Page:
The Supreme Court on Thursday refused permission to the Centre and the MCD to exercise their discretion to defer sealing of about 48,000 commercial establishments in residential areas of the capital in view of the charged atmosphere due to the ongoing traders’ agitation.
These commercial establishments were supposed to cease their operations by October 31 in accordance with the affidavits filed by them before the court-appointed Monitoring Committee.
Additional Solicitor General Amarendra Sharan and senior counsel AM Singhvi mentioned the matter before a three-judge Bench headed by Justice KG Balakrishnan seeking an early hearing.
Singhvi wanted the issue to be heard by the appropriate Bench headed by the Chief Justice YK Sabharwal during the lunch break itself in view of the situation arising out of the agitation.
However, the Bench fixed Monday for hearing of the applications of the Centre and the MCD, as the Chief Justice who is heading the Bench hearing the sealing case, was busy with a Constitution Bench matter till Friday.
As the court refused an early hearing, Sharan urged that the authorities be allowed to exercise their discretion to defer the sealing drive in view of the charged atmosphere. But the court simply turned it down. “We don’t know what is your administrative discretion,” it observed.
For the first time Delhi Government joined the Centre and MCD in seeking relief for the traders. Senior counsel VP Singh supported the Centre’s application as also their early hearing plea.
The Centre and the MCD have sought relief from sealing for those traders who earlier filed affidavits that they would cease commercial activities in residential areas but were now covered under two notifications allowing commercialization/mixed land use on 2,183 roads/streets.
In their applications, the Urban Development Ministry and the MCD urged the court to permit them to continue their commercial activities beyond October 31, 2006 subject to their filing additional undertakings before the Monitoring Committee.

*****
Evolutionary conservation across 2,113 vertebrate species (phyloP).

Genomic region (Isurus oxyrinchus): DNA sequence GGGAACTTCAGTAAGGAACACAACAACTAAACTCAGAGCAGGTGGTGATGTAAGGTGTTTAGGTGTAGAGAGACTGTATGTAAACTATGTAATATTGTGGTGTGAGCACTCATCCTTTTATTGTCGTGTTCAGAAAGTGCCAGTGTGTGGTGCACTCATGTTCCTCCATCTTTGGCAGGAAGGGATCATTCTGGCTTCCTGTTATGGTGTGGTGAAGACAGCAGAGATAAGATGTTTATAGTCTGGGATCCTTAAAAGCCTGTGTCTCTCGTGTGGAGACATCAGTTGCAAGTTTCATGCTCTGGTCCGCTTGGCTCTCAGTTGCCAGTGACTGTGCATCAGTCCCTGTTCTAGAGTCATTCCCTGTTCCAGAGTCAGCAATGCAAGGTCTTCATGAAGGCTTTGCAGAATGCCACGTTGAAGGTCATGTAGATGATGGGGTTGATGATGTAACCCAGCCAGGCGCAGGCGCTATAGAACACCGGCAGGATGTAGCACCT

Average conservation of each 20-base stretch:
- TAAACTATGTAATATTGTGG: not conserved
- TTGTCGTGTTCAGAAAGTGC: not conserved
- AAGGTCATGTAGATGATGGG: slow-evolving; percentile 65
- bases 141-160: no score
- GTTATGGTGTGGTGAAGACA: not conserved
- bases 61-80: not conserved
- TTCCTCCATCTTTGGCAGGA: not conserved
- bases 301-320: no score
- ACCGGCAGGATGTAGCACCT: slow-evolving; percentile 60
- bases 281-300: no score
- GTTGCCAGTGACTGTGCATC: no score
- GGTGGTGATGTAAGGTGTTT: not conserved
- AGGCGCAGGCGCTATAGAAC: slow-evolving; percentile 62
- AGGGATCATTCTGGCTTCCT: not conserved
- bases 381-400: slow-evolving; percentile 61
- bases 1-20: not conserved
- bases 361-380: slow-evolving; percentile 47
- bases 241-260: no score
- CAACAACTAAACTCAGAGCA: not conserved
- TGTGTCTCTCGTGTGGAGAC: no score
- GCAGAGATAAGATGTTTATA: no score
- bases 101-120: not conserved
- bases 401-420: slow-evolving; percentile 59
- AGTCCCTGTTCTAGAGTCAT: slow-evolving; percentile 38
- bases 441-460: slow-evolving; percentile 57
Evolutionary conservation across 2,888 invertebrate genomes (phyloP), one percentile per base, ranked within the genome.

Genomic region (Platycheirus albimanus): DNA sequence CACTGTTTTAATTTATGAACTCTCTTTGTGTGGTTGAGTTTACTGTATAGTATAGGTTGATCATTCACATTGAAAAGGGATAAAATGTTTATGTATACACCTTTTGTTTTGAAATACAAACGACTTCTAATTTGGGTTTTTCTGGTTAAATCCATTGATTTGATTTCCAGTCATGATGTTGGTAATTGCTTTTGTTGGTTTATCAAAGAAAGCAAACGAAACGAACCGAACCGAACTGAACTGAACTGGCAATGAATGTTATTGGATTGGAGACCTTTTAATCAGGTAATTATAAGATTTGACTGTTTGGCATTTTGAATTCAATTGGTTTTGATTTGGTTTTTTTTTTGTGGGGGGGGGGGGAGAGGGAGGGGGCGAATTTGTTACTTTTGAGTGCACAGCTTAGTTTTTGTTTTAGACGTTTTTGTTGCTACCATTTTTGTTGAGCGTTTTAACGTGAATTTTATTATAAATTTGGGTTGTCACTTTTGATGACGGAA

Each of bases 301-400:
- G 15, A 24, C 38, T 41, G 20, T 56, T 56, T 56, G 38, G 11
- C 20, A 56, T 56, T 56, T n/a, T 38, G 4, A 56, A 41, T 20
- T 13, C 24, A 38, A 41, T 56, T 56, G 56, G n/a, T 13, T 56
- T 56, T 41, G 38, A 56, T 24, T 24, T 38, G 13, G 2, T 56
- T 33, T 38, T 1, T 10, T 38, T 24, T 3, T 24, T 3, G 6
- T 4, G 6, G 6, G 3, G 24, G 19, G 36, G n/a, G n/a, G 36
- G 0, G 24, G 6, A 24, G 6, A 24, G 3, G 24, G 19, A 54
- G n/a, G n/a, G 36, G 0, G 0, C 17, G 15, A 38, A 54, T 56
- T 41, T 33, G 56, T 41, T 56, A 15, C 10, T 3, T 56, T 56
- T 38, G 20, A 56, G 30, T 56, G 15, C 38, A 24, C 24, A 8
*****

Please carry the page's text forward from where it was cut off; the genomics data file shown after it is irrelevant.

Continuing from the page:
Comparing their position with that of those covered under the notifications, the Centre said that despite being similarly situated they were being deprived of the benefits of the notifications.
Stating that these traders have already demonstrated their compliance of the court orders by submitting affidavits, the Centre submitted that extension of such relief to them “would prevent avoidable hardship to this category of persons including those wage earners who are dependent on these commercial establishments for their livelihood.”
The MCD pointed out that in case the court subsequently held the September seven and 15 notifications as constitutionally valid these premises would have to be de-sealed as the said shops would be covered under the Notifications. However, it sought immediate sealing of those premises whose owners had earlier filed undertakings but were not covered under the notifications dated September seven and 15, 2006.
The MCD said it has analysed the categories of those who had filed undertakings and there were only 5,500 premises, which were not covered under either of the two notifications.
“Out of a total number of around 48,000 affidavits submitted, the number of affidavits covered under commercial roads as per the two notifications are over 25,000 while those who are covered under mixed land use roads are nearly 8,000 in number,” it said.
“Those who are covered under the small shops category (of 20 sq mtr and dealing in 22 permissible items) are above 9,000 in number,” it said, adding some of these 9,000 persons are also covered under commercial roads and mixed land use roads. Those falling in small shop category and not covered either commercial roads or mixed land use roads are around 1,500 in number, the MCD said.
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